Worst Screenplay Ever, 8 May 2009

The New York Times Review said it all.

Casting may have been part of the disaster, but the screenplay was so silly, insipid and dull that the cast was stuck with a turkey.

It is amusing to think that the Dada movement, anarchists and surrealists may have been that third rate, but I doubt it.

But some lines do stick out. Dali being evicted from the Surrealist movement.

The accents were a total disaster. Subtitles should have been used when Lorca read his poems in Spanish.

An astonishing waste of money and talent!

All the actors would have been superb with a decent screenplay.

Dali's costumes became an irritation.

0 out of 26 people found the following review useful:
A weak Victorian Comedy, 12 December 2006

This video is an interesting mistake. They seemed to have missed the comedy despite a superb cast of women who could handle comedy.

Is it an early sudser? or a sitcom? The literary pretenses are a little silly. The plot and character manipulations are so mechanical that the fact that this is a piece of commercial fiction is obvious.

This video proved that mediocre fiction should be edited down to a film no more than two hours long.

The extra materials were dull. Was the Roman Spring of Mrs. Stone the story of Mrs. Gaskell's endless trips to Italy? Did she have only genteel boyfriends from Boston, or did she sample the local color? Did proper English ladies go to Rome for gigolos in those days? or were there enough in London? Why can't the BBC stop being so respectable and give us some good gossip?

42 out of 47 people found the following review useful:
A brilliant exposition of law, truth (realism) and grace., 25 June 2006

If you want to see the contemplative, Roman Catholic view of Christ's teachings, this is for your. If you want to see a truly natural and realistic movie without artificial lighting (except the electric lights already at the monastery) this is for you. This movie is an absolute must for people who want to see what can been done just by taking a camera into the field and shooting. The message is simple and repeated over and over again because the contemplative life is simple and they spend their days trying to "grasp that which cannot be grasped": "Grace" and God. This movie is a must for those who think that Catholicism is too mystical. It clearly describes the simple beliefs of the contemplative life: that as one abandons one's attachments to things and the material world, one is seduced into the nirvana of religious enlightenment. During the final scene with the blind monk, an interesting comment is made on body sculpting, plastic surgery and other techniques that make one appear younger than one is. Incidentally, a Hindu or Buddhist would find the Christian view of nirvana described in this movie very interesting and the contemplative Christian path astonishingly similar to the contemplative Hindu and Buddhist paths.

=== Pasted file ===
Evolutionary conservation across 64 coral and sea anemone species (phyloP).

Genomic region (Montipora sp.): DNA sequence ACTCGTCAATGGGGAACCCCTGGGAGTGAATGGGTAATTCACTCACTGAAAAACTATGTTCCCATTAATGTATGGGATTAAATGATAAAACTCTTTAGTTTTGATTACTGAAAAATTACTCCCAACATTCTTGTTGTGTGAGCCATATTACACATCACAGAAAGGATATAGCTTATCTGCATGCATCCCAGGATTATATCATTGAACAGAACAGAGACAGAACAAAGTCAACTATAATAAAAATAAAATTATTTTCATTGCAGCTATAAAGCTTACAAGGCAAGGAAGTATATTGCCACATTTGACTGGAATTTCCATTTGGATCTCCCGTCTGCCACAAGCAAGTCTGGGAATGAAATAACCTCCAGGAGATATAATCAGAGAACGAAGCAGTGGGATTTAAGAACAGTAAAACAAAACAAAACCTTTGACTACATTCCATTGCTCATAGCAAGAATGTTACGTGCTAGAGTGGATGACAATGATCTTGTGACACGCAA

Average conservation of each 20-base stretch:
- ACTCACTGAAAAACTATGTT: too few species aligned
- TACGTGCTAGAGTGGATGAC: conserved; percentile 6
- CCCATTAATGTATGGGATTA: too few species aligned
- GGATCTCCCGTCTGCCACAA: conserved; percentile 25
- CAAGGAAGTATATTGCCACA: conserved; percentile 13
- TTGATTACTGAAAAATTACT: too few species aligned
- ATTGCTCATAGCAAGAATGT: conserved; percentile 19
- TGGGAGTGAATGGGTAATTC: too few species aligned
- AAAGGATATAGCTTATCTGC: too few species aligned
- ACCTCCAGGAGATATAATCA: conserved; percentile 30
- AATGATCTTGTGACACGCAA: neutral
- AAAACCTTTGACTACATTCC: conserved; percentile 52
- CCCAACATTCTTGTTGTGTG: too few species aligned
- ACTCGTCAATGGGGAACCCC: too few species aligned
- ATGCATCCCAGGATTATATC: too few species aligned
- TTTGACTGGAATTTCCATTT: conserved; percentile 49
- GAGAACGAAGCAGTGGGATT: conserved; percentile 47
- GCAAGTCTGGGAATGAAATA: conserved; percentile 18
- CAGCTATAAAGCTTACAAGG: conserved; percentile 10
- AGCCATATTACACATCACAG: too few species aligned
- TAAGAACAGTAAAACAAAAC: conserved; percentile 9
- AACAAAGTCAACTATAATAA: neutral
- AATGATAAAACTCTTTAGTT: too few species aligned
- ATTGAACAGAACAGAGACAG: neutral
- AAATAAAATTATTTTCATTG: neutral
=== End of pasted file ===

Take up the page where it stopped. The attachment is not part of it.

17 out of 20 people found the following review useful:
An impressive, but explicit movie made on a shoestring......, 6 June 2006

In the commentary, the director says that the movie is a traditional tragi-comedy with a moral appropriate for young students. Considering the tendency of independent movies to plumb mysterious spiritual depths, it is refreshing to see a movie that takes a dim view of materialism and selfishness. (The mysterious depths of contemporary movies are usually the astonishing ability of Hollywood to peddle psychobabble and drivel as intelligent.) The explicit scenes introduce a dark theme: is passion a bottomless pit? Are physical pleasures ever enough?

The movie is an interesting and amusing contrast to Sunset Strip. Here the old woman is a saintly grandmother and her son is horny ho.

The movie was made by a young director in one week. His budget was probably a lot less than 1% of the budget for a typical Hollywood movie made for a general release.